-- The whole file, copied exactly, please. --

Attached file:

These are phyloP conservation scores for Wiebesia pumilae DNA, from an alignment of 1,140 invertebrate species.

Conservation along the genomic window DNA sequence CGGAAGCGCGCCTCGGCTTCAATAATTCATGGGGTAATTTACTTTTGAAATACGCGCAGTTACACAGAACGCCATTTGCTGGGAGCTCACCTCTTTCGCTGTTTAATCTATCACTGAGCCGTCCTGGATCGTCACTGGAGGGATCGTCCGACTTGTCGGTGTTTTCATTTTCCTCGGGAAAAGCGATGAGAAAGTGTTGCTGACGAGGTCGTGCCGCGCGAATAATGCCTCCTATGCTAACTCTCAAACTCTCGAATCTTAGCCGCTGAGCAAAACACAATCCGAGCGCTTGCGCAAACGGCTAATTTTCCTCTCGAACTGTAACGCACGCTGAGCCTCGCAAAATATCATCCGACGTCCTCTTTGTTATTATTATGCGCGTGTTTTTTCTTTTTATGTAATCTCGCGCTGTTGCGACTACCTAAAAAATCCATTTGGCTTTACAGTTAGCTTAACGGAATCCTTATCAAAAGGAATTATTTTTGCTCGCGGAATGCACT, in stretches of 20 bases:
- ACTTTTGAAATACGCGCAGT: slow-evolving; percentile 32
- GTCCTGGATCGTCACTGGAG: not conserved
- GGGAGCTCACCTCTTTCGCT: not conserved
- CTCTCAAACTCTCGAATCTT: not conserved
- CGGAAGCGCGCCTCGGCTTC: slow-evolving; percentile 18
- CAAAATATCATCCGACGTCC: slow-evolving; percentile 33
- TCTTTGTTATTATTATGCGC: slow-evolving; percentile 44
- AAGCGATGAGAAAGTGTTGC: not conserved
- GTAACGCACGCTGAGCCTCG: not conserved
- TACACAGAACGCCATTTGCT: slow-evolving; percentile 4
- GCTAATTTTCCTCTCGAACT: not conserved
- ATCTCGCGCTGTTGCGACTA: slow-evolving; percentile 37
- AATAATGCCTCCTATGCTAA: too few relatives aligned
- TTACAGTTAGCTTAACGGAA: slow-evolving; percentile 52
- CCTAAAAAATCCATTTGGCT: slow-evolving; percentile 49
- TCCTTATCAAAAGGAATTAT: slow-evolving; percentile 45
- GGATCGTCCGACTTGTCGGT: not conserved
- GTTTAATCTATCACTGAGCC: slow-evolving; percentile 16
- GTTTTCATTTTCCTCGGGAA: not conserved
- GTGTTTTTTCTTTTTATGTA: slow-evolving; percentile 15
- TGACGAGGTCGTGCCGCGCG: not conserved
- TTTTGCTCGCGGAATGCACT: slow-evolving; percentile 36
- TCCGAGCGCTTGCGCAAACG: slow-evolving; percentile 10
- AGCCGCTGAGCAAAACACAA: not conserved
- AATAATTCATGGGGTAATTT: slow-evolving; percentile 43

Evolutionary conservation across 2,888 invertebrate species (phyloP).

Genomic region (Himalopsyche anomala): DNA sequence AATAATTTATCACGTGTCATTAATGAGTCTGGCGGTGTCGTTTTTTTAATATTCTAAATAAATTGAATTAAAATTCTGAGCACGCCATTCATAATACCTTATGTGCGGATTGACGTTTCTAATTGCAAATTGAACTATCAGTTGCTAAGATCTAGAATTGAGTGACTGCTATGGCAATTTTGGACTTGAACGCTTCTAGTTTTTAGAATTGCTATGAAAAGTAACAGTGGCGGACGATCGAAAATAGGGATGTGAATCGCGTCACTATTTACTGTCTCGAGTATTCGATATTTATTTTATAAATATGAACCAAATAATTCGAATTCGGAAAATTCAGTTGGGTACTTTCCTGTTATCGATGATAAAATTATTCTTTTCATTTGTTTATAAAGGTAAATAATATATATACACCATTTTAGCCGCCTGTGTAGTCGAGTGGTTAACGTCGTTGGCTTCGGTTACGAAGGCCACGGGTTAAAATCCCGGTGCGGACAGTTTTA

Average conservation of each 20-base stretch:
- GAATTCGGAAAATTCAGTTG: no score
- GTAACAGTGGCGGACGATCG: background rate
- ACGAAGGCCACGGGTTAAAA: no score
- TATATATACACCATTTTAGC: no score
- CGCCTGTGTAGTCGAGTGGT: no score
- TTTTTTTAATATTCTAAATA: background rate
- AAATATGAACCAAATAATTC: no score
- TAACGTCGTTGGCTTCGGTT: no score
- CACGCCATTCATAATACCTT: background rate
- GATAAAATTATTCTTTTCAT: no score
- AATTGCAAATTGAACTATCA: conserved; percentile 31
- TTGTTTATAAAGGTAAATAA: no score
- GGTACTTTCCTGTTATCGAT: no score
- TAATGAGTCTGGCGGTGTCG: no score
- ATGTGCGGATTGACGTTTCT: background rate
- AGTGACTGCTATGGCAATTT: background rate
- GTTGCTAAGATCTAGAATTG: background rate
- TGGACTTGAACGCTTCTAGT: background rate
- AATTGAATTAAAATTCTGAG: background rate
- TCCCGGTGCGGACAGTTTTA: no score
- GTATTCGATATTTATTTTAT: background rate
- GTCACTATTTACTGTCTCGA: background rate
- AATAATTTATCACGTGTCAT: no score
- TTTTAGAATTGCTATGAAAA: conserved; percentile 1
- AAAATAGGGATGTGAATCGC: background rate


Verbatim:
These are phyloP conservation scores for Wiebesia pumilae DNA, from an alignment of 1,140 invertebrate species.

Conservation along the genomic window DNA sequence CGGAAGCGCGCCTCGGCTTCAATAATTCATGGGGTAATTTACTTTTGAAATACGCGCAGTTACACAGAACGCCATTTGCTGGGAGCTCACCTCTTTCGCTGTTTAATCTATCACTGAGCCGTCCTGGATCGTCACTGGAGGGATCGTCCGACTTGTCGGTGTTTTCATTTTCCTCGGGAAAAGCGATGAGAAAGTGTTGCTGACGAGGTCGTGCCGCGCGAATAATGCCTCCTATGCTAACTCTCAAACTCTCGAATCTTAGCCGCTGAGCAAAACACAATCCGAGCGCTTGCGCAAACGGCTAATTTTCCTCTCGAACTGTAACGCACGCTGAGCCTCGCAAAATATCATCCGACGTCCTCTTTGTTATTATTATGCGCGTGTTTTTTCTTTTTATGTAATCTCGCGCTGTTGCGACTACCTAAAAAATCCATTTGGCTTTACAGTTAGCTTAACGGAATCCTTATCAAAAGGAATTATTTTTGCTCGCGGAATGCACT, in stretches of 20 bases:
- ACTTTTGAAATACGCGCAGT: slow-evolving; percentile 32
- GTCCTGGATCGTCACTGGAG: not conserved
- GGGAGCTCACCTCTTTCGCT: not conserved
- CTCTCAAACTCTCGAATCTT: not conserved
- CGGAAGCGCGCCTCGGCTTC: slow-evolving; percentile 18
- CAAAATATCATCCGACGTCC: slow-evolving; percentile 33
- TCTTTGTTATTATTATGCGC: slow-evolving; percentile 44
- AAGCGATGAGAAAGTGTTGC: not conserved
- GTAACGCACGCTGAGCCTCG: not conserved
- TACACAGAACGCCATTTGCT: slow-evolving; percentile 4
- GCTAATTTTCCTCTCGAACT: not conserved
- ATCTCGCGCTGTTGCGACTA: slow-evolving; percentile 37
- AATAATGCCTCCTATGCTAA: too few relatives aligned
- TTACAGTTAGCTTAACGGAA: slow-evolving; percentile 52
- CCTAAAAAATCCATTTGGCT: slow-evolving; percentile 49
- TCCTTATCAAAAGGAATTAT: slow-evolving; percentile 45
- GGATCGTCCGACTTGTCGGT: not conserved
- GTTTAATCTATCACTGAGCC: slow-evolving; percentile 16
- GTTTTCATTTTCCTCGGGAA: not conserved
- GTGTTTTTTCTTTTTATGTA: slow-evolving; percentile 15
- TGACGAGGTCGTGCCGCGCG: not conserved
- TTTTGCTCGCGGAATGCACT: slow-evolving; percentile 36
- TCCGAGCGCTTGCGCAAACG: slow-evolving; percentile 10
- AGCCGCTGAGCAAAACACAA: not conserved
- AATAATTCATGGGGTAATTT: slow-evolving; percentile 43

Evolutionary conservation across 2,888 invertebrate species (phyloP).

Genomic region (Himalopsyche anomala): DNA sequence AATAATTTATCACGTGTCATTAATGAGTCTGGCGGTGTCGTTTTTTTAATATTCTAAATAAATTGAATTAAAATTCTGAGCACGCCATTCATAATACCTTATGTGCGGATTGACGTTTCTAATTGCAAATTGAACTATCAGTTGCTAAGATCTAGAATTGAGTGACTGCTATGGCAATTTTGGACTTGAACGCTTCTAGTTTTTAGAATTGCTATGAAAAGTAACAGTGGCGGACGATCGAAAATAGGGATGTGAATCGCGTCACTATTTACTGTCTCGAGTATTCGATATTTATTTTATAAATATGAACCAAATAATTCGAATTCGGAAAATTCAGTTGGGTACTTTCCTGTTATCGATGATAAAATTATTCTTTTCATTTGTTTATAAAGGTAAATAATATATATACACCATTTTAGCCGCCTGTGTAGTCGAGTGGTTAACGTCGTTGGCTTCGGTTACGAAGGCCACGGGTTAAAATCCCGGTGCGGACAGTTTTA

Average conservation of each 20-base stretch:
- GAATTCGGAAAATTCAGTTG: no score
- GTAACAGTGGCGGACGATCG: background rate
- ACGAAGGCCACGGGTTAAAA: no score
- TATATATACACCATTTTAGC: no score
- CGCCTGTGTAGTCGAGTGGT: no score
- TTTTTTTAATATTCTAAATA: background rate
- AAATATGAACCAAATAATTC: no score
- TAACGTCGTTGGCTTCGGTT: no score
- CACGCCATTCATAATACCTT: background rate
- GATAAAATTATTCTTTTCAT: no score
- AATTGCAAATTGAACTATCA: conserved; percentile 31
- TTGTTTATAAAGGTAAATAA: no score
- GGTACTTTCCTGTTATCGAT: no score
- TAATGAGTCTGGCGGTGTCG: no score
- ATGTGCGGATTGACGTTTCT: background rate
- AGTGACTGCTATGGCAATTT: background rate
- GTTGCTAAGATCTAGAATTG: background rate
- TGGACTTGAACGCTTCTAGT: background rate
- AATTGAATTAAAATTCTGAG: background rate
- TCCCGGTGCGGACAGTTTTA: no score
- GTATTCGATATTTATTTTAT: background rate
- GTCACTATTTACTGTCTCGA: background rate
- AATAATTTATCACGTGTCAT: no score
- TTTTAGAATTGCTATGAAAA: conserved; percentile 1
- AAAATAGGGATGTGAATCGC: background rate